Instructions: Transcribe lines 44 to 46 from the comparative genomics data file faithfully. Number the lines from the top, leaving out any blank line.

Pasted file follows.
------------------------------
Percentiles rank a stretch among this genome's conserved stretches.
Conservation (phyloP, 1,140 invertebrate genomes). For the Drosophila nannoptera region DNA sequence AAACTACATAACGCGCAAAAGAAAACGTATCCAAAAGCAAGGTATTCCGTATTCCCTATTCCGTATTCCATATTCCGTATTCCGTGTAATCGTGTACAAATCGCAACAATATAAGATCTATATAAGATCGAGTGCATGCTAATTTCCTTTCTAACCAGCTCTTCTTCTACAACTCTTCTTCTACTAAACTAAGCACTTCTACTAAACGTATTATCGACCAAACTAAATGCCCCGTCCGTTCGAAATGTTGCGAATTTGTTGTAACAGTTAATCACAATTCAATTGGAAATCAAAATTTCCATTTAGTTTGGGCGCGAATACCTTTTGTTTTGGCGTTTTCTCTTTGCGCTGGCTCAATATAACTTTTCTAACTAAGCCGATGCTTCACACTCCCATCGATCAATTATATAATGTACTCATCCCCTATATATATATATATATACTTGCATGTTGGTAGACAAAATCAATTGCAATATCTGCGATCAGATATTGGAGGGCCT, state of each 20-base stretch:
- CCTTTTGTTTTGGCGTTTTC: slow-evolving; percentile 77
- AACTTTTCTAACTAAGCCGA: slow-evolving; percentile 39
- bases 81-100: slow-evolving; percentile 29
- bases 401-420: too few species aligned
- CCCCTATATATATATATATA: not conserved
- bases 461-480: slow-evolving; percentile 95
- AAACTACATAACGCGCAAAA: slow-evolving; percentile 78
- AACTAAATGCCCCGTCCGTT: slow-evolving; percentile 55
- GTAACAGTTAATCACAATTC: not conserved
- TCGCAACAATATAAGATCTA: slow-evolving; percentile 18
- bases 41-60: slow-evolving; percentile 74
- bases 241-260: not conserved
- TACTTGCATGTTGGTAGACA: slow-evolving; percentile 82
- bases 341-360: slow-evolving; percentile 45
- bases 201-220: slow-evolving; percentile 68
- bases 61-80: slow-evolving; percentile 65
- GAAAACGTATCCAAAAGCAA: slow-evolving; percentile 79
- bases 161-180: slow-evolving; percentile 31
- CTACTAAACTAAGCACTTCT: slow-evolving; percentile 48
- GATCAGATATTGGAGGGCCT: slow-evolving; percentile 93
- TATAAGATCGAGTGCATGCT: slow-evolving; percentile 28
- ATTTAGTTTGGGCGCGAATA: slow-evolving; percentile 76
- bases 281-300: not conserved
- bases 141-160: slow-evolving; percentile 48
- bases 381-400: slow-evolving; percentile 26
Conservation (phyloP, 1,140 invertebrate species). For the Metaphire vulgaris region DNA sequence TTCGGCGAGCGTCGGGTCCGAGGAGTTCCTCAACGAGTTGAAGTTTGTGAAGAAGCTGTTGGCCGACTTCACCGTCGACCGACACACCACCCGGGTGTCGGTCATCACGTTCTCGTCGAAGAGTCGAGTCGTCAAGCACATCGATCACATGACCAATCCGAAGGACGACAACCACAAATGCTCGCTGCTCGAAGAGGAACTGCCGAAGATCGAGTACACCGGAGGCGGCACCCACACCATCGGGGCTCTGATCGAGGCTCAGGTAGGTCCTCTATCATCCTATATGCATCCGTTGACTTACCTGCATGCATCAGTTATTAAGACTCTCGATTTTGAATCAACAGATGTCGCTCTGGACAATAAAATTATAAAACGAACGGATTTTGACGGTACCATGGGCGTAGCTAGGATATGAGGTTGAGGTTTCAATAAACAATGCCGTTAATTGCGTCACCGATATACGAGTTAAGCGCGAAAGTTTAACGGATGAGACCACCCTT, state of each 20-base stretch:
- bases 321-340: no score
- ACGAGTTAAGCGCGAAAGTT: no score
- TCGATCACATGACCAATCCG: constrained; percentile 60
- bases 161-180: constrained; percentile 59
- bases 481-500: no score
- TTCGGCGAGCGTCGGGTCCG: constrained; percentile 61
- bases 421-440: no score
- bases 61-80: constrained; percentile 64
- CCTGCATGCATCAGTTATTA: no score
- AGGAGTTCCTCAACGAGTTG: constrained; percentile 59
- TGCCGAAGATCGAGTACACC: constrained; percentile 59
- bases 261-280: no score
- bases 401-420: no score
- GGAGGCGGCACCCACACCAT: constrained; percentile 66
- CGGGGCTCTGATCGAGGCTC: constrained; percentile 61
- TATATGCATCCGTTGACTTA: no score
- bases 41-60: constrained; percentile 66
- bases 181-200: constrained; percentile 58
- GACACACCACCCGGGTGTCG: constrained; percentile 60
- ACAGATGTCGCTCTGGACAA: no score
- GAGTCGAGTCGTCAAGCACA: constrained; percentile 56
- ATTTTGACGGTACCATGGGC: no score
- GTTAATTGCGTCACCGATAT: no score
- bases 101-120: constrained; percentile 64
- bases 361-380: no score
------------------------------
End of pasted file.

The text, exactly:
- TATATGCATCCGTTGACTTA: no score
- bases 41-60: constrained; percentile 66
- bases 181-200: constrained; percentile 58